Thursday, February 22, 2007

There's a fish in my beer

Isinglass is a substance obtained from the swimbladders of fish (especially Beluga sturgeon), used mainly for the clarification of wine and beer. It is a form of collagen. Prior to inexpensive gelatin production and other competitive products, isinglass was used in confectionery and desserts such as Fruit Jelly and blancmange. Isinglass was originally made exclusively from sturgeon until the 1795 invention of a cheap substitute using cod by William Murdoch. This was extensively used in Britain in place of Russian isinglass. The bladders, once removed from the fish and processed, are formed into various shapes for use.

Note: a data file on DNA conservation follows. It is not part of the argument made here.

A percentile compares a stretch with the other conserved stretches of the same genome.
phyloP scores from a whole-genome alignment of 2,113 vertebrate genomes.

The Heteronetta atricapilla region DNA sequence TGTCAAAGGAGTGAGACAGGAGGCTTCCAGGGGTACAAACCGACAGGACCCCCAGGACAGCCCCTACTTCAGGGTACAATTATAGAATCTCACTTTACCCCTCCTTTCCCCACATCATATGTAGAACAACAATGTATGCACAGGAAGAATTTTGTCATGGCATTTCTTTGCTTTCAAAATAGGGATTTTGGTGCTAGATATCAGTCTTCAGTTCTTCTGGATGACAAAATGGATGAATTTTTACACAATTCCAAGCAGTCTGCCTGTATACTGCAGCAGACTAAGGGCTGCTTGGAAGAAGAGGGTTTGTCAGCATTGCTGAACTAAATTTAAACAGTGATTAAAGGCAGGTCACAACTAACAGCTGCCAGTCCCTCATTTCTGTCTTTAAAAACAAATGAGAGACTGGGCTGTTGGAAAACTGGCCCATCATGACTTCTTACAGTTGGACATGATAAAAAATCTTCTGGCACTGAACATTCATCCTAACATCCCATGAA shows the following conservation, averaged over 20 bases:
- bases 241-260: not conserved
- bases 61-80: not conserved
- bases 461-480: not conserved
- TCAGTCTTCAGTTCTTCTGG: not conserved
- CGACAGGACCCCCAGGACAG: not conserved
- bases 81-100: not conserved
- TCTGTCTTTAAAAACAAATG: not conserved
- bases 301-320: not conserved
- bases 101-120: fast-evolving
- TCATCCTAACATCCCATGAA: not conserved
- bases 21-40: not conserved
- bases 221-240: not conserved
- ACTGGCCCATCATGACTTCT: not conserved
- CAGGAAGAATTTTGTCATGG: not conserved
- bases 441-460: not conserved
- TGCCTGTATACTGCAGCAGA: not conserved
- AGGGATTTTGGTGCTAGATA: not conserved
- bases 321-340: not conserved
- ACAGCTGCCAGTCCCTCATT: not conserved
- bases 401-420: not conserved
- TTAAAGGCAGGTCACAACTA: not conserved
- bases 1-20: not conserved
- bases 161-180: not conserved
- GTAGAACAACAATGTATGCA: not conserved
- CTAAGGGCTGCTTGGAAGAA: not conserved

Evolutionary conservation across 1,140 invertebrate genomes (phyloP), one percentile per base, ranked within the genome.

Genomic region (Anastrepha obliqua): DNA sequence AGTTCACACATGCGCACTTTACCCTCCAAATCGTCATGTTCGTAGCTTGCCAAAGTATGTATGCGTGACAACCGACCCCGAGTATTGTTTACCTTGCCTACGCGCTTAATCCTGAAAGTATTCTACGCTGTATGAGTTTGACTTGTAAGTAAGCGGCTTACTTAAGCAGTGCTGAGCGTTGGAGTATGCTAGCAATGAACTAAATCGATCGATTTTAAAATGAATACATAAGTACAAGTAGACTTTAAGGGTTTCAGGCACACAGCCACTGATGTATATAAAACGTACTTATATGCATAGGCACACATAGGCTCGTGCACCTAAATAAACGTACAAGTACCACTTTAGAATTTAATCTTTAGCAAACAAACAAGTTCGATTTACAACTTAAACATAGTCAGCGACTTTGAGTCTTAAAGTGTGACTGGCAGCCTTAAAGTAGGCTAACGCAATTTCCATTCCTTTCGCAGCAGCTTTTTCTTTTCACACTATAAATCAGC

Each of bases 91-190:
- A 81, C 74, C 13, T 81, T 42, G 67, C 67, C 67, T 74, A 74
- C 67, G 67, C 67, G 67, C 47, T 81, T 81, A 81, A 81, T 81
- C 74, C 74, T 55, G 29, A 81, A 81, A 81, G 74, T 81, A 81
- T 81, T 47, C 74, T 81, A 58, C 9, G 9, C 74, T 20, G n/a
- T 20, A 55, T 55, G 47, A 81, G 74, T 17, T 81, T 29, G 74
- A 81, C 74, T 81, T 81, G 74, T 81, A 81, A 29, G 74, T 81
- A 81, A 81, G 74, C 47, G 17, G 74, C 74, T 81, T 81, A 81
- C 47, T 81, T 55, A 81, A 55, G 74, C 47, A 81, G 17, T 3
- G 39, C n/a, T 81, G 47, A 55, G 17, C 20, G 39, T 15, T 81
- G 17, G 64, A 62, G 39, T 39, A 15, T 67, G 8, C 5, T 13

Although very little isinglass remains in the beer which is drunk, many vegetarians consider beers which are processed with these finings to be unsuitable for vegetarian diets (although it is suitable for pescetarians).
(Editor's note: the bottle cap picture comes from the web site of Laura Beamer. Laura is an artist and designer who makes jewelery (including cuff links) from bottle caps. )

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